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February 13, 1995

Race and Sex Differences in Rates of Invasive Cardiac Procedures in US Hospitals: Data From the National Hospital Discharge Survey

Author Affiliations

From the Cardiovascular Health Studies Branch, Division of Chronic Disease Control and Community Intervention, National Center for Chronic Disease Prevention and Health Promotion, Centers for Disease Control and Prevention, Atlanta, Ga (Drs Giles, Anda, Casper, and Escobedo); and the Division of Cardiovascular Diseases, Department of Medicine, University of Alabama at Birmingham (Dr Taylor).

Arch Intern Med. 1995;155(3):318-324. doi:10.1001/archinte.1995.00430030116013

Background:  Lower rates of invasive cardiac procedures have been reported for blacks and women than for white men. However, few studies have adjusted for differences in the type of hospital of admission, insurance status, and disease severity.

Setting, Design, and Participants:  Data from the National Hospital Discharge Survey were used to investigate race and sex differences in rates of cardiac catheterization, percutaneous transluminal coronary angioplasty, and coronary artery bypass surgery among 10 348 persons hospitalized for acute myocardial infarction.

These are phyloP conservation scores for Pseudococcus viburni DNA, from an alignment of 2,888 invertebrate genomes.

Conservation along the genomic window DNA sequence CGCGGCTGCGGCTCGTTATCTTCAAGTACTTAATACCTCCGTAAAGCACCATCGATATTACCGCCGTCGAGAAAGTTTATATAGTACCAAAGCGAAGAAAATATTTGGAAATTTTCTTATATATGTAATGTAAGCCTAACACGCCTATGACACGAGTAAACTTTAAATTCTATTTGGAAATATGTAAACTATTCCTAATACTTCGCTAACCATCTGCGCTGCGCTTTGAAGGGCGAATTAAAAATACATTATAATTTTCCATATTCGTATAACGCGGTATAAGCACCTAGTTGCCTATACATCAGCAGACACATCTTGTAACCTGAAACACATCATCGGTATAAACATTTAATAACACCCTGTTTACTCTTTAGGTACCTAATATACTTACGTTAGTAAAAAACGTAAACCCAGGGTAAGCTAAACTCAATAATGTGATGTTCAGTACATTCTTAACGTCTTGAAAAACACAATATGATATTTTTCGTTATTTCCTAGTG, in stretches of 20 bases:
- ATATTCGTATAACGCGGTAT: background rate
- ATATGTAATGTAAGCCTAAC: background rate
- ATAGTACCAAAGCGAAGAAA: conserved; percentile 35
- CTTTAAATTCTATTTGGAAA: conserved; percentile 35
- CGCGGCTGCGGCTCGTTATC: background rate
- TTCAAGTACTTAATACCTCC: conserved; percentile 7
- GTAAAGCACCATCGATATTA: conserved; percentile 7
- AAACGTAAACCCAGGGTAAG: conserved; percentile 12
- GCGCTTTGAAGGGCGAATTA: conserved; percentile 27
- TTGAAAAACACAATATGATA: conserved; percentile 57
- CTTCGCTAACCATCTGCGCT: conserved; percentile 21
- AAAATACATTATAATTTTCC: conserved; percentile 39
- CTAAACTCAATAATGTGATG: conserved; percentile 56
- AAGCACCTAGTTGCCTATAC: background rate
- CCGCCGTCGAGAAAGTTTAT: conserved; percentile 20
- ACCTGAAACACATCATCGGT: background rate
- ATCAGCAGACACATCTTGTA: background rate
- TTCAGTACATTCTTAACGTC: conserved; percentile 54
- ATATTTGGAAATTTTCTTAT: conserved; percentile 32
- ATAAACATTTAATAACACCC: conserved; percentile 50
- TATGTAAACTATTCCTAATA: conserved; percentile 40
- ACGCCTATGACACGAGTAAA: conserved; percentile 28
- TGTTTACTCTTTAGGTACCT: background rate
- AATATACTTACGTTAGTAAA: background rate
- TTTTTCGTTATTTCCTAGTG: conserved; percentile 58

Results:  White men consistently had the highest procedure rates, followed by white women, black men, and black women. After matching for the hospital of admission and adjusting for age, in-hospital mortality, health insurance, and hospital transfer rates (with white men as the referent), the odds ratios for cardiac catheterization were 0.67 (95% confidence interval [CI],0.51 to 0.87) for black men, 0.72 (95% CI, 0.63 to 0.83) for white women, and 0.50 (95% CI, 0.37 to 0.68) for black women. Similar race-sex differences were noted for percutaneous transluminal coronary angioplasty and coronary artery bypass surgery.

Conclusions:  Race and sex differentials in the rates of invasive cardiac procedures remained despite matching for the hospital of admission and controlling for other factors that influence procedure rates, suggesting that the race and sex of the patient influence the use of these procedures.(Arch Intern Med. 1995;155:318-324)